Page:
Contrary to the images created by Hollywood, black slaves were America’s first authentic cowboys. The word “cowboy,” in fact originally had nothing to do with roping cattle and hell-raising in the high plains. The word “cowboy” grew out of social customs that did not allow black males to be addressed as “mister” or “men,” especially “gentlemen” or any other title that conveyed status. Fifty years before there was an American Southwest, cowboy, with the diminutive (extremely or unusually small) term “boy,” was a constant derogatory term for a black male, that included not only “cowboy,” but house boy,” “field boy,” “stable boy,” and “under boy,” (personal body servants during the Civil War).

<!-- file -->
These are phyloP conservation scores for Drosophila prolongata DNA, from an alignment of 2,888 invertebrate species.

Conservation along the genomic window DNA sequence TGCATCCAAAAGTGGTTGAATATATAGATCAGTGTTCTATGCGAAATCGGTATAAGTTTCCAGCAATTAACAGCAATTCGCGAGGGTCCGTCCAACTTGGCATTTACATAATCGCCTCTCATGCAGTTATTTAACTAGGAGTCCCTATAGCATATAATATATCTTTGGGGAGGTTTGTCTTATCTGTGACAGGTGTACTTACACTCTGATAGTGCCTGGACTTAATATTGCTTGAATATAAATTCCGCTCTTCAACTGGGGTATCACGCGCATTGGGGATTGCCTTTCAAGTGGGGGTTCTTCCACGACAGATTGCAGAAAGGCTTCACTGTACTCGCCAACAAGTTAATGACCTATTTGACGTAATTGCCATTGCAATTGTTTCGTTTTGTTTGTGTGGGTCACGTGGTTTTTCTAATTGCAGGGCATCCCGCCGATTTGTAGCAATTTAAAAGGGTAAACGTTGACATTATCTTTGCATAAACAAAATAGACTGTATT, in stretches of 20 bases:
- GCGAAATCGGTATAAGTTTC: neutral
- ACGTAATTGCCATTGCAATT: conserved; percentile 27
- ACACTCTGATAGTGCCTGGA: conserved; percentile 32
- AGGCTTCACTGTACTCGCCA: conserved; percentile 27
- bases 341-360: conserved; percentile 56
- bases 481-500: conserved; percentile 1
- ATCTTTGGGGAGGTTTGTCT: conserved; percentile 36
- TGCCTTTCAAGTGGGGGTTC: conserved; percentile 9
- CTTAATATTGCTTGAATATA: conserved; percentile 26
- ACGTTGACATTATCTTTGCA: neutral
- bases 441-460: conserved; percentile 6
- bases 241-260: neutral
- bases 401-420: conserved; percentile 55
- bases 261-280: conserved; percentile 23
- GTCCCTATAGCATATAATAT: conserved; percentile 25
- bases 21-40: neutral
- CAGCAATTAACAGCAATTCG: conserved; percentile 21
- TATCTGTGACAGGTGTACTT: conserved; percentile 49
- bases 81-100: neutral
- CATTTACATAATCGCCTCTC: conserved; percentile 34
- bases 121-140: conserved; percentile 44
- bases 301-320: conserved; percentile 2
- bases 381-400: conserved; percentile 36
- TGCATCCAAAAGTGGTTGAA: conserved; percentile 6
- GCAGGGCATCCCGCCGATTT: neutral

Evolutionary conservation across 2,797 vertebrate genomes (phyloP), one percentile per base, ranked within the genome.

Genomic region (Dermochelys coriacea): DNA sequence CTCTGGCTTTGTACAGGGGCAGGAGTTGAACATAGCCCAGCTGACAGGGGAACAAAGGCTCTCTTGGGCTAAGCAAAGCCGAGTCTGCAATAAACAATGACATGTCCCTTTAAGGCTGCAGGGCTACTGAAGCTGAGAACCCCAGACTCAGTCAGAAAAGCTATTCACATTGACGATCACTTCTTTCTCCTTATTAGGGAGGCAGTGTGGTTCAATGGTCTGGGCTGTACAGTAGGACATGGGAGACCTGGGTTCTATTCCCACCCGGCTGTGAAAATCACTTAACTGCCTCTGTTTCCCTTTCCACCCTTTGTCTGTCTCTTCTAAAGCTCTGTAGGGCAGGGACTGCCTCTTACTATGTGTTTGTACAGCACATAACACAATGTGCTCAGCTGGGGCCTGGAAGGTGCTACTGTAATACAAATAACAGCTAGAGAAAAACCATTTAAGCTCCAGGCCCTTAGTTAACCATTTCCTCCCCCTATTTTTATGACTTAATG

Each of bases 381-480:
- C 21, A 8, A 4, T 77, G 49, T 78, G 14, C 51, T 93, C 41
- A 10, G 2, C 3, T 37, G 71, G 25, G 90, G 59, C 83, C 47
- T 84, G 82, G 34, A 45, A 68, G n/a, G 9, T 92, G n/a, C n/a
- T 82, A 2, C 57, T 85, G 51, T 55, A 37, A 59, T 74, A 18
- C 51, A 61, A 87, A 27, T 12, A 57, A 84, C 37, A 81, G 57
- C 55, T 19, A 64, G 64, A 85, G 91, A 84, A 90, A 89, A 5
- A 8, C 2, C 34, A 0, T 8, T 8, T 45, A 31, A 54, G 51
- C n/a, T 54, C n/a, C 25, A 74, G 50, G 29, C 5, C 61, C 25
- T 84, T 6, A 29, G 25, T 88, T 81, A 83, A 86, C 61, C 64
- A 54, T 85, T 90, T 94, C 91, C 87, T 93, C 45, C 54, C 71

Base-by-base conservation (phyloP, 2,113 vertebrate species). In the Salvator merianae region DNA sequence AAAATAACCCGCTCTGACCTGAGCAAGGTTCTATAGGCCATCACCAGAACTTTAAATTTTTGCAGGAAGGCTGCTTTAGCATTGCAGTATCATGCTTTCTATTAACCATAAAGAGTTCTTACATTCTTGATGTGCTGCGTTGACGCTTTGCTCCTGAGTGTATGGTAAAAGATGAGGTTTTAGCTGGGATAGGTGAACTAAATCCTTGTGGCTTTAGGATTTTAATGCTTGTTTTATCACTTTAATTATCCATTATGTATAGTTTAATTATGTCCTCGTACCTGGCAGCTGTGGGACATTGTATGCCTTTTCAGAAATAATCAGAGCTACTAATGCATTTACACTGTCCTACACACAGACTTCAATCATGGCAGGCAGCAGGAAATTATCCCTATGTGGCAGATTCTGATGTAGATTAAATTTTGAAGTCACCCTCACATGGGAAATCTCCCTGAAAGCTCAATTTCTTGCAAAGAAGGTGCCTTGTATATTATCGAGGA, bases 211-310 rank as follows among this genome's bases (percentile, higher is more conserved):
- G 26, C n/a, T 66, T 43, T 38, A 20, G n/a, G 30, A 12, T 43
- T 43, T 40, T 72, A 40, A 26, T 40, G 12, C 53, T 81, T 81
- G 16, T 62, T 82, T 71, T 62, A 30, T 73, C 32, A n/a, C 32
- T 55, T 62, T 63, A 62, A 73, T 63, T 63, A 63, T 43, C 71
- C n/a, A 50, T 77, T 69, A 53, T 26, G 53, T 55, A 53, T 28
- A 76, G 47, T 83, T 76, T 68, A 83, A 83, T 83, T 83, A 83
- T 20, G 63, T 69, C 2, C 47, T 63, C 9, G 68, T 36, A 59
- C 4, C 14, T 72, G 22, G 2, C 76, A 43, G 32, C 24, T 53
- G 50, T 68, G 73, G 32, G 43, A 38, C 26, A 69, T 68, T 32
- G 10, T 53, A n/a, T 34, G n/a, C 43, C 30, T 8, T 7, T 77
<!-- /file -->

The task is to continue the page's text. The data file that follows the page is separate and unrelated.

After the Civil War, new land rush laws sparked the westward movement,Fifteen million new European immigrants arrived in the latter part of the 1800′s, but the ranching and cattle industry of the Southwest, especially along the Texas Gulf Coast, was wholly dependent on black labor. Many of the slaves served as cowboys who drove cattle north from Texas between 1866 and 1895 were black.
Source: Dirty Little Secrets About Black History, its Heroes, And Other Troublemakers (1997) By Dr. Claud Anderson